The killing of Vikas Dubey and the chain of events leading up to it throw a spotlight on governance in Uttar Pradesh and police reform more generally. In his column, Pratap Bhanu Mehta, contributing editor of The Indian Express, explains why actual police reforms are unlikely to happen notwithstanding the current focus on Dubey.
“The entire train of events in this episode will lead to demands for police reform: Protect police from political interference, invest in police training, shore up the judicial system. But the truth about police reform is that it is what Gandhi said about western civilisation, a nice idea. No one actually wants it for the following reason,” he writes.
For one, if you don’t trust the police, do you actually want to make it more efficient? If the structure of your existence, as is the case with hundreds of millions of poor people, inhabits zones of state-created illegality, would you actually want to give police more enforcement power?
“Disempowered groups, who already suffer most at the hands of the police fear an effective police force even more; whatever little margins of negotiation they might have would disappear. And the privileged would rather have a negotiable system,” he explains.
👉🏼 Julio Ribeiro writes: Vikas Dubey’s life, and death, point to the undermining of the authority of state, politicisation of police force
Second, “the police has a strange position in a democracy. It is an instrument of political power to channelise patronage”. No ruling party wants to give that up, so there is no incentive to reform.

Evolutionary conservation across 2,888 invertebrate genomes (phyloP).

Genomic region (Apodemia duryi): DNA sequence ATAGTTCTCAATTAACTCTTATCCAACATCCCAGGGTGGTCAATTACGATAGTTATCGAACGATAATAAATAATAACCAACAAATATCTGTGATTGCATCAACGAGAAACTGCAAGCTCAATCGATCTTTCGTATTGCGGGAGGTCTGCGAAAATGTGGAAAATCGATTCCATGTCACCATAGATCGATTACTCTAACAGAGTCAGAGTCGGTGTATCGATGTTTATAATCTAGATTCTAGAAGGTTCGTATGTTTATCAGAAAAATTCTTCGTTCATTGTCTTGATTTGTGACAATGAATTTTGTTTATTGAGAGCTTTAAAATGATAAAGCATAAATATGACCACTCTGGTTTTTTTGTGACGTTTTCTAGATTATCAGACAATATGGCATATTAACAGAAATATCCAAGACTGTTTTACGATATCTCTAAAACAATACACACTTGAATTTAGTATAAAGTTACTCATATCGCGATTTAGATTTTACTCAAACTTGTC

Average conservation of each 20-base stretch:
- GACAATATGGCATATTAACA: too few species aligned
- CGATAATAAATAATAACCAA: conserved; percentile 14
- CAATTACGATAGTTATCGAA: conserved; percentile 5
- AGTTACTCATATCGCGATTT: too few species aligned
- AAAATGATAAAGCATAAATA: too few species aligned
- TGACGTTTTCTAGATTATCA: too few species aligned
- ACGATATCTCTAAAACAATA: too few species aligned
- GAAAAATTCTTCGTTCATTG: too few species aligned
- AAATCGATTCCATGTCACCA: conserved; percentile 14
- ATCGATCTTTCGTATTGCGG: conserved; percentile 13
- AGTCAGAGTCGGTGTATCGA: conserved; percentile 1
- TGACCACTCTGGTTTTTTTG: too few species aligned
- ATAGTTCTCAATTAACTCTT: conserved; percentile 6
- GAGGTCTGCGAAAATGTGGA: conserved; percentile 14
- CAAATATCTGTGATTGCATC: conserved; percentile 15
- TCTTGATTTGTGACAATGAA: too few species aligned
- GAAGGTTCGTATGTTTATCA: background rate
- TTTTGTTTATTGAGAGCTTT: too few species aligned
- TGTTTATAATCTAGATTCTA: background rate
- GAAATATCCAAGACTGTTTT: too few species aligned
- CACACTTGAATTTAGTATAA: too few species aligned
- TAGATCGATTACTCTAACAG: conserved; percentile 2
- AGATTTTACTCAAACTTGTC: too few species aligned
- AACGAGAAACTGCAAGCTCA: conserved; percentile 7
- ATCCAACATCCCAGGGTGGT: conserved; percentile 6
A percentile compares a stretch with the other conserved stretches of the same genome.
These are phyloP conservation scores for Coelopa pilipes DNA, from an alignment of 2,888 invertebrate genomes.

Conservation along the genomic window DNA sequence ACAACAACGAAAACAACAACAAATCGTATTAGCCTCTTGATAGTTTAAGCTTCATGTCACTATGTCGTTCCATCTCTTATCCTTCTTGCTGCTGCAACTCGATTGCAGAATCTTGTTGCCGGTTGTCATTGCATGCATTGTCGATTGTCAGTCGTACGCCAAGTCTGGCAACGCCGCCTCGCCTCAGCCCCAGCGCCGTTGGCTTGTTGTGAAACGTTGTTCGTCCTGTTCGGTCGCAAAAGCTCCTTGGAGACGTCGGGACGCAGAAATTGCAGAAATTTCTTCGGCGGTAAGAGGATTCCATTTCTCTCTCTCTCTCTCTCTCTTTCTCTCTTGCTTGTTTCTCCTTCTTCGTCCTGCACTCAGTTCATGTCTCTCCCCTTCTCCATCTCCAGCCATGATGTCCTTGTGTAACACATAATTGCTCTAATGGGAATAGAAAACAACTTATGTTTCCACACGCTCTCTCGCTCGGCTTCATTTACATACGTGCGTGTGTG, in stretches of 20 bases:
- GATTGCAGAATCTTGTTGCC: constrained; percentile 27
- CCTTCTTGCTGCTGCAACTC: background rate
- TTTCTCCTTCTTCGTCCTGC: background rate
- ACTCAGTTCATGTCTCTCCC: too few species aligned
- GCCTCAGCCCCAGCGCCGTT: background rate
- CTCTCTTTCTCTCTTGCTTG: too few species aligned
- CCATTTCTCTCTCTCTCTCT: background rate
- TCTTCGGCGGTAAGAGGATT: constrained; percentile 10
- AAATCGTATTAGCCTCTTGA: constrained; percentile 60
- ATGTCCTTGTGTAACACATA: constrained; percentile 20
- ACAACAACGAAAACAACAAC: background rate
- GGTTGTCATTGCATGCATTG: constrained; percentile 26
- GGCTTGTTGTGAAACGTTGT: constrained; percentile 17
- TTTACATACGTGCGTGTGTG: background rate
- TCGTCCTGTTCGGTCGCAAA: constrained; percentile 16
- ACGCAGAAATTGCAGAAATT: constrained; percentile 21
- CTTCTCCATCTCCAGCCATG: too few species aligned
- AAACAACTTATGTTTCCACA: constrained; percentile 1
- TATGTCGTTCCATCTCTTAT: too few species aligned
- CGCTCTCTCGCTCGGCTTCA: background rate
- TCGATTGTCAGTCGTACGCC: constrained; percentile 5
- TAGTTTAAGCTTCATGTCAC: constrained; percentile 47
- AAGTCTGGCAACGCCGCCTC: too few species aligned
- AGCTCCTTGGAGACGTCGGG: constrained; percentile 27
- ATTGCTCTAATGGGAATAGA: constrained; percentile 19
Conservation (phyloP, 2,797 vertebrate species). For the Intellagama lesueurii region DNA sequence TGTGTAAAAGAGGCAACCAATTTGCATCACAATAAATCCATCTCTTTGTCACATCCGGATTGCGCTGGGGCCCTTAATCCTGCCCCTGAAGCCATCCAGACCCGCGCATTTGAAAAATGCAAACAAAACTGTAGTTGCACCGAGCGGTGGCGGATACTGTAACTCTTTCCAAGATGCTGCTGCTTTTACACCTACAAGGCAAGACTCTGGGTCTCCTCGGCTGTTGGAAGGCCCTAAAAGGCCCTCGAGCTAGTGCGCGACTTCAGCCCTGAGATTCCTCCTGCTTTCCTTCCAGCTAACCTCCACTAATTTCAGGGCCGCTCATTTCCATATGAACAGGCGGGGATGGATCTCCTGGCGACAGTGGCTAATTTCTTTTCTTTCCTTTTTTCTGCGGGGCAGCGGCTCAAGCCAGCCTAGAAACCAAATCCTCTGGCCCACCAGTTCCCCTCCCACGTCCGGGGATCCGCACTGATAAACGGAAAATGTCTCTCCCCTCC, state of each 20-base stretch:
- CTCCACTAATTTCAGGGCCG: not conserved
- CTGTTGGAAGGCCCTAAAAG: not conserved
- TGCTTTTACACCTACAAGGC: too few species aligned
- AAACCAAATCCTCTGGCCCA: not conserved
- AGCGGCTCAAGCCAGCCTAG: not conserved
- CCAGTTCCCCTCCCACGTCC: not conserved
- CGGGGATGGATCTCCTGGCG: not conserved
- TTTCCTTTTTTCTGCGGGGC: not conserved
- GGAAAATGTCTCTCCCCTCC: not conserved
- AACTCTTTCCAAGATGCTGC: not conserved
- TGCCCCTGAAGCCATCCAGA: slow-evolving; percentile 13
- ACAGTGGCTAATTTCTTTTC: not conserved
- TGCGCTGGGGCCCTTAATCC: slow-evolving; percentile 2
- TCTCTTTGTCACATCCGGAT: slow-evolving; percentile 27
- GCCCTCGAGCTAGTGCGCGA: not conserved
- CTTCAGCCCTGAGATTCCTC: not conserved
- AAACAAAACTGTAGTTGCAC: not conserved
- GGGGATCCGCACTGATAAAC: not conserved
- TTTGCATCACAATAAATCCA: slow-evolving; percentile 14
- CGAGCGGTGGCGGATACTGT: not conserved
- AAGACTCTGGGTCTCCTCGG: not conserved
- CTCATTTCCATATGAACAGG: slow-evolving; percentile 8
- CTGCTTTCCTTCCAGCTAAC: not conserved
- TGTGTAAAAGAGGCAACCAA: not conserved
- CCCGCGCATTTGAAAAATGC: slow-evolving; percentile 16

Neither does the Opposition because they may be in power one day and might want to use the same instrument one day. “It is because an ad hoc rule of law structure, open to negotiation by community identity, money, violence and connections, actually fragments power in a democracy. No one wants to give the state an actual monopoly over violence,” says Mehta. “Many criminals, like Dubey, subvert the rule of law. But people see them as nodes of power, which are often deployed in resistance to the state. Police reform would mean subverting this entire moral economy of fragmented power”.
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Lastly, Mehta points to the peculiar status of the police as “expendables”. For instance, in UP, contrary to global trends, more than twice as many policemen were killed on duty as the number of civilians killed by police. Most of the police deaths were not at the hands of criminals but a result of neglect and poor working conditions.
“So it is little wonder that with no real constituency of police reform, the line between the criminal and the state will remain blurred, as it is in UP,” he concludes.
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